It sounds like you're doing what I would recommend. Switch to E-6 while you can and compare your bills in a few months. You can always switch back to EV-A, you can never switch to E-6 once it goes away. (Though E-6 itself starts phasing out in 2020, gone completely in 2022).
Which is better for you depends on how much you charge your Leaf, and since it sounds like you charge a lot, EV-A may be better. Basically it's a question of which works out to be larger -- the savings from the lower overnight charging rate, vs. the bigger benefit of the better TOU time periods for E-6.
You can download your usage data (in 1-hour or 15-minute increments) -- look for the "green button" icon on the website. You can use that to build a spreadsheet and calculate what you would have paid, but it certainly takes some work. Actually, I just remembered that there's a great program called PG&E Toolkit for iPad. It's about $10, but it'll download all your usage data and show you what your bill would have been (and the breakdown) on every rate plan. So that may give you your answer, with the caveat that if you were actually on E-6 (rather than EV-A), you might have adjusted your usage times slightly based on the different rate schedule. But it should quickly answer your question as to what E-6 would have cost you if you behavior didn't change.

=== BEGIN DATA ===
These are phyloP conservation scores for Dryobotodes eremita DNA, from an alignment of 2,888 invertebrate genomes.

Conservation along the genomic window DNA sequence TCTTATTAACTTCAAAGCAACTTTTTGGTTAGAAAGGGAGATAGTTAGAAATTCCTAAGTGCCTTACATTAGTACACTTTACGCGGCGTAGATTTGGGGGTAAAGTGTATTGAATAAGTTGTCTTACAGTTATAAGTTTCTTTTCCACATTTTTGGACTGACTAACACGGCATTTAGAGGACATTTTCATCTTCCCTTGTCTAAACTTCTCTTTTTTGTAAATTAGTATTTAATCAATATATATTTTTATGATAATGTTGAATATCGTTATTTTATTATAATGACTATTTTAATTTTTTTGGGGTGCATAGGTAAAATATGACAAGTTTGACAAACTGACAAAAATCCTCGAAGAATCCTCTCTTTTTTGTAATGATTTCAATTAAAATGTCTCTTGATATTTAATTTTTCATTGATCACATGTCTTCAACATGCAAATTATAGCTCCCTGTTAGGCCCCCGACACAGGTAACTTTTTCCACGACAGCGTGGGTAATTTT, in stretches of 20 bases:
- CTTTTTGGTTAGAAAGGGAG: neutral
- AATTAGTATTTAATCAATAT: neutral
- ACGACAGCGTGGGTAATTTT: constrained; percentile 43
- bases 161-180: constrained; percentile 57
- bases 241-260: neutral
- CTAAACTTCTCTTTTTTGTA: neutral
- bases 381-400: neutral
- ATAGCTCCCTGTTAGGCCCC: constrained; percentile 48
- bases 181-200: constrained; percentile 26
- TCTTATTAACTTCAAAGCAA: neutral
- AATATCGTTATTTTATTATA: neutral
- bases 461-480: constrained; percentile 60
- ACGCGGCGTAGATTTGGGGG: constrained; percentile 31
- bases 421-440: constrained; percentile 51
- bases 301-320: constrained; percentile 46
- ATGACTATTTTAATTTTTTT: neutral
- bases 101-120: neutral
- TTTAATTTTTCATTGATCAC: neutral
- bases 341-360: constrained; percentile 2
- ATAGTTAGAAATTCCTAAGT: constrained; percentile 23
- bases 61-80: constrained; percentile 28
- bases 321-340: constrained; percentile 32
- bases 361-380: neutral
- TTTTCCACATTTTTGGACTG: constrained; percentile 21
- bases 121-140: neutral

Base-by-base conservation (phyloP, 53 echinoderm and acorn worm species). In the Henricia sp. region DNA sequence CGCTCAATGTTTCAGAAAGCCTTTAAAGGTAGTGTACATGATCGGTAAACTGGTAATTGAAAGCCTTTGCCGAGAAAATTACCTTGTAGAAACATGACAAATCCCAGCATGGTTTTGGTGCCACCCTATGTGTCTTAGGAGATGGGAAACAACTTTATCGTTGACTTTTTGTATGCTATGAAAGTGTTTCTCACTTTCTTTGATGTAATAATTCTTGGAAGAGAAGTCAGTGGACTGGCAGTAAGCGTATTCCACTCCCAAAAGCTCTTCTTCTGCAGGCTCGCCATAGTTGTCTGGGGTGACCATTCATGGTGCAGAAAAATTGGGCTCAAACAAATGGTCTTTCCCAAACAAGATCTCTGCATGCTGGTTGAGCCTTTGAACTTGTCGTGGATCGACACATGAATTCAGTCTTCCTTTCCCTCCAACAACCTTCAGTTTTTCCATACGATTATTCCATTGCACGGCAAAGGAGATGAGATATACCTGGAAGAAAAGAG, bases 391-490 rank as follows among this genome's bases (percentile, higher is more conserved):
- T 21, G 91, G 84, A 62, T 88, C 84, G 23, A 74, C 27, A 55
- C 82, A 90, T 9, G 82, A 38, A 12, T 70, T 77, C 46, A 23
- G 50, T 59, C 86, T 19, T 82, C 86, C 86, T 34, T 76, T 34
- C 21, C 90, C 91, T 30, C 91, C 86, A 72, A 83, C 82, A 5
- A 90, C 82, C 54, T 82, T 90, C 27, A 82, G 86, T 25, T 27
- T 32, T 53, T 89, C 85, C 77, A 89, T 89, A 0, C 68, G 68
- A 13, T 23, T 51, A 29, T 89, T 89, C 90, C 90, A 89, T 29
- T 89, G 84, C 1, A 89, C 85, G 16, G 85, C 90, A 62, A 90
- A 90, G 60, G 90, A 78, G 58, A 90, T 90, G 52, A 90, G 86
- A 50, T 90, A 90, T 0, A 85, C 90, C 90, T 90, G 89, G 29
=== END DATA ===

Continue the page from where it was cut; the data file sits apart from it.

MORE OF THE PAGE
I'm like evtifosi -- I charge infrequently, and at the moment I still have the No Charge to Charge program, so I almost never charge at home. So E-6 is the clear winner for me, even before solar -- at least in the winter. This will be my first summer on E-6 so we'll see if it holds up as cheaper than EV-A.